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Photograph: Hombres de Musgo, Béjar, Spain

Jan-Carlos Kucharek

David Vintiner and Gemma Fletcher are used to doing portraits, but this one is out of the ordinary

Credit: David Vintiner and Gemma Fletcher

There’s a reason why Ernest Hemingway wrote ‘Death in the Afternoon’, his 1932 meditation on bullfighting, courage and death. For the bullfight is an extreme distillation of the nature of the Spanish fiesta – events steeped in risk, carousing and the carnivalesque – and produced Pamplona’s famous San Fermín bullrun, the Catalans’ precarious human pyramids and the pulpfest that is Buñol’s ‘Tomatina’. 

The Corpus Christi fiesta in the village of Béjar near Salamanca seems tame by comparison, but according to David Vintiner’s lens, no less worthy of record. The ‘Hombres de Musgo’ (Moss Men) celebrate the time in the 14th century when the villagers reclaimed Béjar from the occupying Moors by creeping up on them at night camouflaged in moss. Legend has it the invaders turned tail and ran, thinking the earth had come to swallow them up; and so each year a few brothers don the moss and walk the village streets along a path purple with lavender.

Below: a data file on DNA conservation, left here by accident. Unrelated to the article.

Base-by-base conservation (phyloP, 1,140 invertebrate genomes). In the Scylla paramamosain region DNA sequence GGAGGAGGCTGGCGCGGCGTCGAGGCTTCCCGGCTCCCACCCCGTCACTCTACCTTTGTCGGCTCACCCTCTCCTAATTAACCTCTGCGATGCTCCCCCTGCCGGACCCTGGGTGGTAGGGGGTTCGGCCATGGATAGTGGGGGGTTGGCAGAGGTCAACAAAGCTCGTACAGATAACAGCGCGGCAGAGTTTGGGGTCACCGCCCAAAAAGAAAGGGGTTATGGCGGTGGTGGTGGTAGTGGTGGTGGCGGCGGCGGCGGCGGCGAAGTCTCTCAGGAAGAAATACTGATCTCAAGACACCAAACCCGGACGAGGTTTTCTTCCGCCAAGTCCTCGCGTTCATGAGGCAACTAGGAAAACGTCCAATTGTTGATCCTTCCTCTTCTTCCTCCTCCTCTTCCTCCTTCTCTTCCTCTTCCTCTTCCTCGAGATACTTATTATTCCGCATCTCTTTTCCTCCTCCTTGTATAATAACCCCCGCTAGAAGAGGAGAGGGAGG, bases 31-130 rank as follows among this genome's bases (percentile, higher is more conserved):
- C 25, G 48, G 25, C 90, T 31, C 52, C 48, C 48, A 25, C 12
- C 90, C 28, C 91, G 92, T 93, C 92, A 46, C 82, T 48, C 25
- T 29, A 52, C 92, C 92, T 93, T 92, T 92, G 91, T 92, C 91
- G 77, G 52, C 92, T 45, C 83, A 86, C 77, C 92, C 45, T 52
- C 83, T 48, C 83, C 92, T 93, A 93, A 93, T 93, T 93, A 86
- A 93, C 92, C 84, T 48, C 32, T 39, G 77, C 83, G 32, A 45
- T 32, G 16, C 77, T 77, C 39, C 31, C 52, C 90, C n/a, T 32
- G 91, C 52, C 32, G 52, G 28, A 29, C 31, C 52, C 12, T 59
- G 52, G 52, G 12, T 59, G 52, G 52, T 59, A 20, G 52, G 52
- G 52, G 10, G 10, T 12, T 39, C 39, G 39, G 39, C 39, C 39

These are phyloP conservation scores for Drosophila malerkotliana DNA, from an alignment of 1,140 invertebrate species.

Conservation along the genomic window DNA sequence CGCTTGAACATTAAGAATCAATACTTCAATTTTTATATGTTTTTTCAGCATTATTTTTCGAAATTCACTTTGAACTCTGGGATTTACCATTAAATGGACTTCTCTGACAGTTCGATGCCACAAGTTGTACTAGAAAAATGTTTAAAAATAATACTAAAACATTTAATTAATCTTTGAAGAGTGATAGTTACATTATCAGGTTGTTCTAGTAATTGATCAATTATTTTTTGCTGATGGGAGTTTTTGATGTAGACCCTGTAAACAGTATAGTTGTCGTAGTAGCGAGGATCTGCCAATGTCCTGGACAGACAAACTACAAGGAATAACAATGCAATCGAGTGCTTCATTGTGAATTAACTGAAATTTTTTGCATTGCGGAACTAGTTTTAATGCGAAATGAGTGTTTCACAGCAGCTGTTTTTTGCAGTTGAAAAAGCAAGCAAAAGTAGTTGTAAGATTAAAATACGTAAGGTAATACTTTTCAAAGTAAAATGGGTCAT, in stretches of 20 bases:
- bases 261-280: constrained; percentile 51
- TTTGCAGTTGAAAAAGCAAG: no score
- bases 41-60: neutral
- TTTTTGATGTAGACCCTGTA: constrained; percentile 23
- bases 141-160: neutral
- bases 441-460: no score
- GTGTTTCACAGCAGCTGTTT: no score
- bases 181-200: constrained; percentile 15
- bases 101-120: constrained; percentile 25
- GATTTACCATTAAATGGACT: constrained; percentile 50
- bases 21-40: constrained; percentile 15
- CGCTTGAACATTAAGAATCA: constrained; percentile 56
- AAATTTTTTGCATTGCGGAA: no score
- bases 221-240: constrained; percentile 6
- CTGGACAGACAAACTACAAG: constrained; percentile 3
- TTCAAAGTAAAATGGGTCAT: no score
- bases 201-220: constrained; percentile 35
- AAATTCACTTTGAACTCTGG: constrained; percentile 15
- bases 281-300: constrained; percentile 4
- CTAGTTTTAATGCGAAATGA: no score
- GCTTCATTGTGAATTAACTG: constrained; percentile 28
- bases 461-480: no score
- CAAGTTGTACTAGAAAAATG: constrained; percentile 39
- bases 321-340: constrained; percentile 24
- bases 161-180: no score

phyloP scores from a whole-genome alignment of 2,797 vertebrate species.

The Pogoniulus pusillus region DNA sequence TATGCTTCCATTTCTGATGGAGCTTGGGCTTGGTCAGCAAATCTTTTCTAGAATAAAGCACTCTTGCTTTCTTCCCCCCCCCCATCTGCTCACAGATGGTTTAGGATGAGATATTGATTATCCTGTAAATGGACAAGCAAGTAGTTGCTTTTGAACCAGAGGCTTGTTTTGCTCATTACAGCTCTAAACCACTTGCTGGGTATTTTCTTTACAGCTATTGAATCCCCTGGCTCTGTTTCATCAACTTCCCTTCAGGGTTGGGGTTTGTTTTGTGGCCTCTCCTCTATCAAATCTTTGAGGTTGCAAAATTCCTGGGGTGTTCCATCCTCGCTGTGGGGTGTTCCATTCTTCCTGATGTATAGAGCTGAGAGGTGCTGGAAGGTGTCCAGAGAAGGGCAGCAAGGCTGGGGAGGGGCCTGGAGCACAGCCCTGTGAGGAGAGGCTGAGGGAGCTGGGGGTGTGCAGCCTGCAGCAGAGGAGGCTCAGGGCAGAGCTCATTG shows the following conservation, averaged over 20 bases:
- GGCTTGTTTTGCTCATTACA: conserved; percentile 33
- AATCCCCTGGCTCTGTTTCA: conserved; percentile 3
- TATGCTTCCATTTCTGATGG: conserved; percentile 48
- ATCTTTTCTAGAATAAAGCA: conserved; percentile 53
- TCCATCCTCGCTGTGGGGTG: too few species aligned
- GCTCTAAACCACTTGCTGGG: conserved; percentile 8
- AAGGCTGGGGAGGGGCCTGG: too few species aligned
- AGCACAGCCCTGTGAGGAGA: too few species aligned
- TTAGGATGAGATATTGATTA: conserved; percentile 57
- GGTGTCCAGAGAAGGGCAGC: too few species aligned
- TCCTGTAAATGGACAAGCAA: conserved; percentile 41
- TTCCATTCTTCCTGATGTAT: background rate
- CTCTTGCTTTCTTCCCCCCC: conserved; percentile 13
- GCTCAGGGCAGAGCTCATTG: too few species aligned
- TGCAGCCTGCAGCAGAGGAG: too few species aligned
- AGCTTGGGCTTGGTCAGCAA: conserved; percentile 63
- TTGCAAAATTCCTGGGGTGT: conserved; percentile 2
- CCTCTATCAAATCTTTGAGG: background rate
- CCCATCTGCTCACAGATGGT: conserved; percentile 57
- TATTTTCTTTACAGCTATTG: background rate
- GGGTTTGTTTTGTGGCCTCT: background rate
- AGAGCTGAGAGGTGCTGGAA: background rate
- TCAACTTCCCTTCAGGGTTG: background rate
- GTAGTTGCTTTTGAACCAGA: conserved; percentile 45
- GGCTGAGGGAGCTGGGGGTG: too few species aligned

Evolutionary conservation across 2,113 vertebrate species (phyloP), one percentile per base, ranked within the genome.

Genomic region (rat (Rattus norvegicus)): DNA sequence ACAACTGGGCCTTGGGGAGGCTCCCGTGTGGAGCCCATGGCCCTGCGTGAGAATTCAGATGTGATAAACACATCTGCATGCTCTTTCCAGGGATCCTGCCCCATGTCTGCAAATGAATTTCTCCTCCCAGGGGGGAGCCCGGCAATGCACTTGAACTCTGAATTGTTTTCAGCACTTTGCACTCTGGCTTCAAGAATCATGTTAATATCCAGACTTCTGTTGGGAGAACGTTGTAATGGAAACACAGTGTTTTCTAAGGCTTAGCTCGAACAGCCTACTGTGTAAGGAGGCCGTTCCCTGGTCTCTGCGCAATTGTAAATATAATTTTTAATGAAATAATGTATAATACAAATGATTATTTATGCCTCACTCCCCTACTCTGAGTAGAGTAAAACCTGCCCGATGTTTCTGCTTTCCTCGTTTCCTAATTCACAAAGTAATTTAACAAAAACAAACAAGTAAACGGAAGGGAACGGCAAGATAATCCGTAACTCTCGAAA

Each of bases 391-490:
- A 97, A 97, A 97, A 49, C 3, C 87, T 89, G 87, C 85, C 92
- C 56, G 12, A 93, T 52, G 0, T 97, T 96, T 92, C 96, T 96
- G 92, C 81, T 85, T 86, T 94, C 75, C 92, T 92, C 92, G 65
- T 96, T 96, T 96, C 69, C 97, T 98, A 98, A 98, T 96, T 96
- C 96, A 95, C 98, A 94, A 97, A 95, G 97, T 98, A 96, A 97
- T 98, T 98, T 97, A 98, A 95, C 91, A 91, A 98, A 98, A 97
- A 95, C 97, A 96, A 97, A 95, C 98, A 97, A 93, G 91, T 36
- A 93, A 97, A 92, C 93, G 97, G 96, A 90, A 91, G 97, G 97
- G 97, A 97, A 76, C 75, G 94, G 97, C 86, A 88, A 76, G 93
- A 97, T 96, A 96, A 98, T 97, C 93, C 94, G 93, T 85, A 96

Vintiner, who’s done a few profile shoots for the RIBAJ, thinks that while less obvious than the moss suits, sumptuary associations define architects as a fraternity – notably the prevalence of monochrome and ‘architect’s glasses.’ But there’s always an exception. ‘One who didn’t fit the mould was Renzo Piano, who dressed totally normally and if you didn’t know, you wouldn’t look at twice,’ he recalls of a shoot of the Pritzker Prize winning architect. ‘He even had a leaky pen.’  


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